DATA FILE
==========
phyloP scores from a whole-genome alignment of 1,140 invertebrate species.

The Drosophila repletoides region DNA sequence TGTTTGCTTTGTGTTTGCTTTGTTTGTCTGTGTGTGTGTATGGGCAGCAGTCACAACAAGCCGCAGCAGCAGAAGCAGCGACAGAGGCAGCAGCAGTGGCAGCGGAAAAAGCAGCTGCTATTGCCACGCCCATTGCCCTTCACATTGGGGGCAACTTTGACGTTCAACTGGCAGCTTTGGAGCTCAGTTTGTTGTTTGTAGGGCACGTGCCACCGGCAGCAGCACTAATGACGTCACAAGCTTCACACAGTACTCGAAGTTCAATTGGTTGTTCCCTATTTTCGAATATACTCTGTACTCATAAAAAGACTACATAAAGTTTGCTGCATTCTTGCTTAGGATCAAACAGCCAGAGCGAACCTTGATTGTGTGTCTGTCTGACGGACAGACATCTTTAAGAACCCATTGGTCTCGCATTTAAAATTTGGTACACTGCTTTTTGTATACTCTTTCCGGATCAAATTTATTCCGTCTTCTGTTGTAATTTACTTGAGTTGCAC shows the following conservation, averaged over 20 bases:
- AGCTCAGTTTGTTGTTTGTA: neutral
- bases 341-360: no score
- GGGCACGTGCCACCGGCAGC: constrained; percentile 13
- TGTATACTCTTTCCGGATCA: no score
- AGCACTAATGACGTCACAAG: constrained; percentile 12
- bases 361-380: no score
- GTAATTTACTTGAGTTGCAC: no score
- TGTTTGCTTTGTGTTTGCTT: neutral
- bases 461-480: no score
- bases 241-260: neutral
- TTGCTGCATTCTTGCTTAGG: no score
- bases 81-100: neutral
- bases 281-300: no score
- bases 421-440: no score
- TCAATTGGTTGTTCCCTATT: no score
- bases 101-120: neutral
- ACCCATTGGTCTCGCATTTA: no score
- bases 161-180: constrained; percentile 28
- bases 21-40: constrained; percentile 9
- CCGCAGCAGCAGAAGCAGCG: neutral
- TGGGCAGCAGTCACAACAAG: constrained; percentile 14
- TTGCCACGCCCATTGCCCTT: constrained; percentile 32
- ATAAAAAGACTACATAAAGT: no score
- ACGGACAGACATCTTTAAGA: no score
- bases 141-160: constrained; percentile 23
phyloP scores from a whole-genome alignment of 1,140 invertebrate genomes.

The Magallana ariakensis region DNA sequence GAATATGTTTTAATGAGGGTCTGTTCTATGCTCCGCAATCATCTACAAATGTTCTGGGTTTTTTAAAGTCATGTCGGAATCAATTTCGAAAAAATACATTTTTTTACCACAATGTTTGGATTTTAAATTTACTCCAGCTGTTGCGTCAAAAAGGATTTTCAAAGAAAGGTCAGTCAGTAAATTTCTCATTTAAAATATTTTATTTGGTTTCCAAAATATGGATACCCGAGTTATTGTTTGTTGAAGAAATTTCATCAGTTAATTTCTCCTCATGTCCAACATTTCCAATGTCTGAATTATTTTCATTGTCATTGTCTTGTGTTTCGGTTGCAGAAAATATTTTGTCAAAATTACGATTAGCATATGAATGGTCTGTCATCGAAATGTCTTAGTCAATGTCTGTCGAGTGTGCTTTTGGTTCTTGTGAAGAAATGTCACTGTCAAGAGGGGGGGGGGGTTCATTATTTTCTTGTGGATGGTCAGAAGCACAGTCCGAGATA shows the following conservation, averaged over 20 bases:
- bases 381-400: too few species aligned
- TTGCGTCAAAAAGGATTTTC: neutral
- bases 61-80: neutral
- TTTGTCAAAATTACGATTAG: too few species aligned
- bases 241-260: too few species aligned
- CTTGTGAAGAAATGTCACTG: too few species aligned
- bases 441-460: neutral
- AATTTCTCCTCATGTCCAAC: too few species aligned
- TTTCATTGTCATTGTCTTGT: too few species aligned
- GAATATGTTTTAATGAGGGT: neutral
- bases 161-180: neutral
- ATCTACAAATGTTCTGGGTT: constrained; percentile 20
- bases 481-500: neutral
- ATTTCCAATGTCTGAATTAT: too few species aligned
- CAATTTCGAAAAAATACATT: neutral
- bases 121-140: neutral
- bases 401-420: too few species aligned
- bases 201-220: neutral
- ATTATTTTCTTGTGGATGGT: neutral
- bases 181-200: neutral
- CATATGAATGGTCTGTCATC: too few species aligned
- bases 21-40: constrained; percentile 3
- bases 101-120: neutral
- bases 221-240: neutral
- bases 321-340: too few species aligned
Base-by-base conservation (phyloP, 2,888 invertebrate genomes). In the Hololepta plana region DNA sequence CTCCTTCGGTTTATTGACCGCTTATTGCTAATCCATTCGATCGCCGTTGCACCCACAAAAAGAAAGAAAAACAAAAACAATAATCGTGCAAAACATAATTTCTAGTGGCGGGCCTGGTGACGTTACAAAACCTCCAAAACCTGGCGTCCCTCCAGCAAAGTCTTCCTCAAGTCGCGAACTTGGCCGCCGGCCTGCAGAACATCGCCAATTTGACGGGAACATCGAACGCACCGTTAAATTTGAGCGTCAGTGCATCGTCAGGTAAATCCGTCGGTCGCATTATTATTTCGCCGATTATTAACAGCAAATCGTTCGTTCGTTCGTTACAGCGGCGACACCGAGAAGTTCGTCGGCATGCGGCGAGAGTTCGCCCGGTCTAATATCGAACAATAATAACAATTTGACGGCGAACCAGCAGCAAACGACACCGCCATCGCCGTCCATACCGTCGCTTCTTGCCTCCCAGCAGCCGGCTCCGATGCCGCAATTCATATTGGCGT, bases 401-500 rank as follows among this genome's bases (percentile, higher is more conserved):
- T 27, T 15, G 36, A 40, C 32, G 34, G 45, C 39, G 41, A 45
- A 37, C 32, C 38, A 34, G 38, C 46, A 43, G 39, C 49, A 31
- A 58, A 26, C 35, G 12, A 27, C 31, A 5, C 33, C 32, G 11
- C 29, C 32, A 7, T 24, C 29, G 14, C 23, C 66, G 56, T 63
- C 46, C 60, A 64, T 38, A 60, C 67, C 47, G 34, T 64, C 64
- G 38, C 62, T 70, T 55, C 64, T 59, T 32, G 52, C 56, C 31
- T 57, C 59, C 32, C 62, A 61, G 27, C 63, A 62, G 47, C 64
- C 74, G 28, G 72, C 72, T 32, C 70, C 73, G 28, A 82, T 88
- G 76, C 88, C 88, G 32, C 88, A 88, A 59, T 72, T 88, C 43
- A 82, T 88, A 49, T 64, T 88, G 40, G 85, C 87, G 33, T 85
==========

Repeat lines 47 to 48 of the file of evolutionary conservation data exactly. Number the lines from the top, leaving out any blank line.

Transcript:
- bases 201-220: neutral
- ATTATTTTCTTGTGGATGGT: neutral